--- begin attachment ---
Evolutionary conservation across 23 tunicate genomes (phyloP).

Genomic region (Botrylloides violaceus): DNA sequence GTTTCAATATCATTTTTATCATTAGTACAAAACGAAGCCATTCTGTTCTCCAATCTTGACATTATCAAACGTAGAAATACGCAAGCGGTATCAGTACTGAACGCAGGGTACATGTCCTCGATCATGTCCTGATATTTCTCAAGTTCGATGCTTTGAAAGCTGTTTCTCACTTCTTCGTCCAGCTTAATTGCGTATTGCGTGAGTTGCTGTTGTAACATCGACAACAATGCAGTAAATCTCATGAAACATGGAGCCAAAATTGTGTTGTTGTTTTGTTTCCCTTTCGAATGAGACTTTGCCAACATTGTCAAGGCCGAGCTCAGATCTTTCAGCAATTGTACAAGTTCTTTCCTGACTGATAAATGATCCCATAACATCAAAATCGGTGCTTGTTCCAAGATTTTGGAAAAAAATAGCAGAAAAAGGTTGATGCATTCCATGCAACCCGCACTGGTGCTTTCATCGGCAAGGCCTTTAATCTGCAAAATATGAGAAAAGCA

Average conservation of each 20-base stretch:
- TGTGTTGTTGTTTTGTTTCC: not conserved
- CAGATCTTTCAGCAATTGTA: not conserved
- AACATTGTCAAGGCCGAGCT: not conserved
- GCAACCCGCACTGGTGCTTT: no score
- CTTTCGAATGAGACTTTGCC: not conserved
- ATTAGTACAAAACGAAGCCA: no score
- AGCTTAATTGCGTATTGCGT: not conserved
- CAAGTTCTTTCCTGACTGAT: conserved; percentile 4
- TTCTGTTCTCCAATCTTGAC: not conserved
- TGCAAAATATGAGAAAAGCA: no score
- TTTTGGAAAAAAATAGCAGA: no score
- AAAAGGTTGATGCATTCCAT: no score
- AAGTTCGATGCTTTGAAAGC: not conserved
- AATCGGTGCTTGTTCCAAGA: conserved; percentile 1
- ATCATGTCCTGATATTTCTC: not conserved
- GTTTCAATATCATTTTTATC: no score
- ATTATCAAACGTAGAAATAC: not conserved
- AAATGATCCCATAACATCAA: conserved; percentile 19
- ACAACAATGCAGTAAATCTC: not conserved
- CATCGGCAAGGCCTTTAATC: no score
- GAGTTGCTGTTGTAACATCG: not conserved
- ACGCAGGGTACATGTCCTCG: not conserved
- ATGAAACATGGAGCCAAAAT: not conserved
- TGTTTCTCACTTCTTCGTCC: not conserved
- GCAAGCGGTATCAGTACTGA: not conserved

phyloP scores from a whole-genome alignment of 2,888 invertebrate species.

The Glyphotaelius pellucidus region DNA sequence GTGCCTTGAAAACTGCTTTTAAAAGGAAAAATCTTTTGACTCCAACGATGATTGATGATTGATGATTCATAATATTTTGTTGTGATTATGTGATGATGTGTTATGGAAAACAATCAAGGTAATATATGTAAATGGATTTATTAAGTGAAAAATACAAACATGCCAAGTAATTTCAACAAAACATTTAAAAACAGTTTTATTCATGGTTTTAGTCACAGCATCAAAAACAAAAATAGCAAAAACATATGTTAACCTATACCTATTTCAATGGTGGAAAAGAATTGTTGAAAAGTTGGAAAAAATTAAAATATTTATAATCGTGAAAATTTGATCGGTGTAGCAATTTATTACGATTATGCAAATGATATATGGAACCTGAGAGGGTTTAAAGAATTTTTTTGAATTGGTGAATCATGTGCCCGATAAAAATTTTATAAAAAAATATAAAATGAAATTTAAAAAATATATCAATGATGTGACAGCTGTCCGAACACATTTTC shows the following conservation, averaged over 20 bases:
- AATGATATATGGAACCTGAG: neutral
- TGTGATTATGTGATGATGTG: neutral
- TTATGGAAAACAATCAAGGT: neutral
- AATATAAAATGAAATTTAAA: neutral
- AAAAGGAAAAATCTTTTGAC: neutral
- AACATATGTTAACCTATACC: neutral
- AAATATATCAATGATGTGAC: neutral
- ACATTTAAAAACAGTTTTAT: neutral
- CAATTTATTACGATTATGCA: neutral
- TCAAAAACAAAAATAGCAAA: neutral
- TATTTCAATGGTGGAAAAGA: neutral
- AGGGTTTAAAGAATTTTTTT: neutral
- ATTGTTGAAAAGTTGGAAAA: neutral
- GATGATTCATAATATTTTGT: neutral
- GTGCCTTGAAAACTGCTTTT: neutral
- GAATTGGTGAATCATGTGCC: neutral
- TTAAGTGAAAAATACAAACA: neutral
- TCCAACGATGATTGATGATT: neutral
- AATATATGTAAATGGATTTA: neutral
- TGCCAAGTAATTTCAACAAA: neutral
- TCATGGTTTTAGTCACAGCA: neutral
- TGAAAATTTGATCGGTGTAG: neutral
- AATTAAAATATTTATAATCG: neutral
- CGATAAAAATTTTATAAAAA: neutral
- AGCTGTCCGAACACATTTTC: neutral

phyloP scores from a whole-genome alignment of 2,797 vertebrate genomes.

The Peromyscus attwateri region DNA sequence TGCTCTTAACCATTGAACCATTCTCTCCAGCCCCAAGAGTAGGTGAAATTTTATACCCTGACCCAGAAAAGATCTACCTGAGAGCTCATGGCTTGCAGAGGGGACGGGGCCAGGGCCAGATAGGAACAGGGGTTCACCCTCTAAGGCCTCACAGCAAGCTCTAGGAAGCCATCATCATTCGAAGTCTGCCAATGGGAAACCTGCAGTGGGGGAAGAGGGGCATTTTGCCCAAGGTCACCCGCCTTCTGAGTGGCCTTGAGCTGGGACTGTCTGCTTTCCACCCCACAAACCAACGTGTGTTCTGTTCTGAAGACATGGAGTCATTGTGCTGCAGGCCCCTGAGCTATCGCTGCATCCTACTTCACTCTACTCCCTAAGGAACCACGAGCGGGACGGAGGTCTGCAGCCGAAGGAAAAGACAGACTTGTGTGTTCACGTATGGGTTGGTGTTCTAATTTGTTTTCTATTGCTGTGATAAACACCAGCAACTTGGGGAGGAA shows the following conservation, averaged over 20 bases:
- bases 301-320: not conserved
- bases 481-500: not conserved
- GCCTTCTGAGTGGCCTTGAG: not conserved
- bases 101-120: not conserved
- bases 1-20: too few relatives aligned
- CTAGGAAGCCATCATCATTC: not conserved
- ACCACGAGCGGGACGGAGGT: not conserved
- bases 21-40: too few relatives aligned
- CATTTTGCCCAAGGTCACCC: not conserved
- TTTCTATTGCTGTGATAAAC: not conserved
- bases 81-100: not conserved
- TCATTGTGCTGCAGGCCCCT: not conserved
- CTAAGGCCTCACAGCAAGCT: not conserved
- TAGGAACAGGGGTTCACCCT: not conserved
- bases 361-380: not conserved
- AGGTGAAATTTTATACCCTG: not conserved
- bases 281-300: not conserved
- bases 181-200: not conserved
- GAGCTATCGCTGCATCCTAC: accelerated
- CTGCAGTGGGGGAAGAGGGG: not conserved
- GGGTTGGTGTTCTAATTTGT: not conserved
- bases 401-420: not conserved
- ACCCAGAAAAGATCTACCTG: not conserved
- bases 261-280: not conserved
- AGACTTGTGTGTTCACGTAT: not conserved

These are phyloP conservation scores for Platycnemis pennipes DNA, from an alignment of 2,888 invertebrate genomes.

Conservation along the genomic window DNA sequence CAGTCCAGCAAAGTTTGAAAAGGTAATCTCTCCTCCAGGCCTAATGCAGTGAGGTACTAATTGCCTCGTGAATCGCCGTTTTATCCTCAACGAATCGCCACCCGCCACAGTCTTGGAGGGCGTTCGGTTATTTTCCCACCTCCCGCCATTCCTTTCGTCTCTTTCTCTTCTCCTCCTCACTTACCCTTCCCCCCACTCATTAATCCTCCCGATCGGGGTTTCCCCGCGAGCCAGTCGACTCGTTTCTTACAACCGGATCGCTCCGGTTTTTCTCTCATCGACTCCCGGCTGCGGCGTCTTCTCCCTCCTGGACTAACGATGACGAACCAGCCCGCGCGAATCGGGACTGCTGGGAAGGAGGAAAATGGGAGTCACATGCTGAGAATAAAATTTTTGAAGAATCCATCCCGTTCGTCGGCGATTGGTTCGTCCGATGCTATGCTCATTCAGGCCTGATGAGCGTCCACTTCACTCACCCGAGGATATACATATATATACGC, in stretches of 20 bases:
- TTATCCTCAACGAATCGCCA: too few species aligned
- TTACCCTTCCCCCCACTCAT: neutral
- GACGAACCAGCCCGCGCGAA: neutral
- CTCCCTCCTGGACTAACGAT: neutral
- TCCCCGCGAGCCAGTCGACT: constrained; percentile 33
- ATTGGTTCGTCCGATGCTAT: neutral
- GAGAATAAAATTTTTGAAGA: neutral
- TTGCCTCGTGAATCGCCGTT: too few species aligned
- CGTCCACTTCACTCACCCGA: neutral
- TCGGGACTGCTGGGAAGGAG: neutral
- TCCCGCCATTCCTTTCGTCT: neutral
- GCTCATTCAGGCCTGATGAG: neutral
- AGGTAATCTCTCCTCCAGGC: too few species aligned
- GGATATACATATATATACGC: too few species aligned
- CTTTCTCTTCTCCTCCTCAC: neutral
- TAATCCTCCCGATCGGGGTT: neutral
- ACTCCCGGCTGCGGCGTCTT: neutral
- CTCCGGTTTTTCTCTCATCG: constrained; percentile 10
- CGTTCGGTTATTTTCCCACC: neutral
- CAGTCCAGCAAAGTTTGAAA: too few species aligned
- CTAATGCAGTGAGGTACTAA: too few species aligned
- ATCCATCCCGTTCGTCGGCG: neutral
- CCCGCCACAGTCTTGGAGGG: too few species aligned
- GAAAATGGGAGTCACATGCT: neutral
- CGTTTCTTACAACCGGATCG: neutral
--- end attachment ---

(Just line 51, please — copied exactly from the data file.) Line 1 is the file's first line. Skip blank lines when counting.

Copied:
- TCATGGTTTTAGTCACAGCA: neutral